Picture this if you will… Dak Prescott strutting his stuff to the song “The Power” by Snap! like Jim Carrey in the movie Bruce Almighty. I honestly can’t think of a more fitting image as it applies to contract negotiations between Dallas Cowboys and Dak Prescott as things currently stand.
The Dallas Cowboys are used to being in the drivers seat when negotiating long-term contracts, but the power dynamic has shifted in Dak Prescott’s favor in this particular situation. The Cowboys have no one to blame but themselves. They tried to play hardball with Prescott and his representatives last year and now there’s a possibility it could blow up in their face.
Don’t think for a second Dak Prescott doesn’t know his value to not only the Dallas Cowboys, but just about any other team around the league. He and his reps have seen firsthand the value of the QB position this year and if they had any doubts of Prescott’s market value they probably don’t any longer.
After seeing what the Los Angeles Rams gave up in a trade to acquire Matthew Stafford from the Detroit Lions, Dak Prescott’s value is higher than it has ever been at any point in his career. That’s saying something considering he’s coming off of a serious season-ending ankle injury.
If the Rams were willing to give up two future first-round picks, a third-round pick this year, and Jared Goeff to land Stafford, what would a team be willing to pay Dak Prescott on the open market? The simple answer is a lot. Probably $40 million+ a season and that’s terrible news for the Dallas Cowboys.
With Prescott holding just about all the power and not a lot of salary cap room to work with, the Dallas Cowboys find themselves between a rock and a hard place. Signing him long-term is arguably the best solution for both parties concerned, however, it’s not and shouldn’t be the only option on the table. The Cowboys need a Plan B in place if things start to turn ugly.
Enter the non-exclusive franchise tag.
You may not be aware of it, but there’s actually three different types of franchise tags…the exclusive, non-exclusive, and transition tag. In the Dallas Cowboys current situation with Dak Prescott only the exclusive and non-exclusive franchise tags makes sense.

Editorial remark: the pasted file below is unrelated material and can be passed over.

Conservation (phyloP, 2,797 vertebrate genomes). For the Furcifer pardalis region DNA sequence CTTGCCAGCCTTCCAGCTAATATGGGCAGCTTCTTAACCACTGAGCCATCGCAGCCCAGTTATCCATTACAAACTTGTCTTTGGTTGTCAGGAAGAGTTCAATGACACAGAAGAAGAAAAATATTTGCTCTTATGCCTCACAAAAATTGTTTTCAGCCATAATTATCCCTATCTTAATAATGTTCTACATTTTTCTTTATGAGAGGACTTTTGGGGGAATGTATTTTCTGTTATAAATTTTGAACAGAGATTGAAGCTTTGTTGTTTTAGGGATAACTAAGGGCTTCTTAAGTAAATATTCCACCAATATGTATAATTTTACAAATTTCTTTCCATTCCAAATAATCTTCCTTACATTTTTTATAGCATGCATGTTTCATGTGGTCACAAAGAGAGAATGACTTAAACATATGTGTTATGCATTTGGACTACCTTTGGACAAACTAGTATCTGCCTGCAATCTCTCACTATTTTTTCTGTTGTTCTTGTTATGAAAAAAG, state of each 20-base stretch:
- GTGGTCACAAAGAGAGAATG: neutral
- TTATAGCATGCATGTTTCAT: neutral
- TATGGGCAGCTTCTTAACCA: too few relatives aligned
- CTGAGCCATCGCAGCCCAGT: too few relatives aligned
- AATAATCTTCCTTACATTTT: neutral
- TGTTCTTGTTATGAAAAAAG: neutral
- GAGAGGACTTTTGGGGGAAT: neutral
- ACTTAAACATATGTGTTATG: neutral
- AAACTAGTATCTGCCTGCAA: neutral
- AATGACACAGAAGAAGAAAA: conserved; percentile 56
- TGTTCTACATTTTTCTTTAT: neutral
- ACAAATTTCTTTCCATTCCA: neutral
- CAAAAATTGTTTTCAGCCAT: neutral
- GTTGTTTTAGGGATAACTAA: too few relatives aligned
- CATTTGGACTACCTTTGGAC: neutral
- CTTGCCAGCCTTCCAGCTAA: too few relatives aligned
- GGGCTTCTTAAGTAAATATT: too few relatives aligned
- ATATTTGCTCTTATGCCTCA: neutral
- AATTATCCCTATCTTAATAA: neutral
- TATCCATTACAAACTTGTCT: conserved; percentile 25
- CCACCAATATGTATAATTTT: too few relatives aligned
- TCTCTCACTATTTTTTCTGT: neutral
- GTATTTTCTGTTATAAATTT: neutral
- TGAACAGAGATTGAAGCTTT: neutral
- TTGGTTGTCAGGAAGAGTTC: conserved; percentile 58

- On the “exclusive” franchise tag players cannot negotiate with other teams. The players team holds all of the negotiating rights.
- On the “non-exclusive” franchise tag players can negotiate with other teams, but if the player signs an offer sheet with another team, the original team has the right to match the offer or receive two first-round draft picks as compensation.
To me, the exclusive franchise tag makes absolutely no sense for the Dallas Cowboys. That means Dak Prescott will once again be playing under a one-year deal for the second season in a row to the tune of $37.7 million. If that happens it’s highly unlikely Prescott would even consider any kind of future in Dallas beyond the 2021 season, leaving Dallas looking for a new QB in 2022.
That brings us to the non-exclusive franchise tag, the most logical and plausible solution for the Dallas Cowboys in my opinion. If the long-term negotiation contract talks hit a snag or turn ugly, the Cowboys shouldn’t hesitate using this franchise tag on Dak Prescott. It’s a gamble that runs a chance of losing him, but at least offers some form of compensation if that indeed ends up happening.
On the non-exclusive franchise tag Prescott and his reps would be free to gauge his market value with other teams around the league. If offered a contract from someone else the Dallas Cowboys would then know his value as well and could choose to match said offer or accept the two first-round picks instead.
I know it’s a gamble, however, the Cowboys inability to sign Dak to a long-term extension in the past indicates these two weren’t as close on working things out as we have been led to believe. At least letting someone else set his market value gives them an idea of his worth and the two potential first-round picks could give them the ammunition to find their next starting QB if worst comes to worst.
I don’t know about you, but if contract talks turn sour between the Dallas Cowboys and Dak Prescott this offseason using the non-exclusive franchise tag makes too much sense not to happen. It’s either that or let him walk without receiving any kind of compensation this year. Which route would you choose?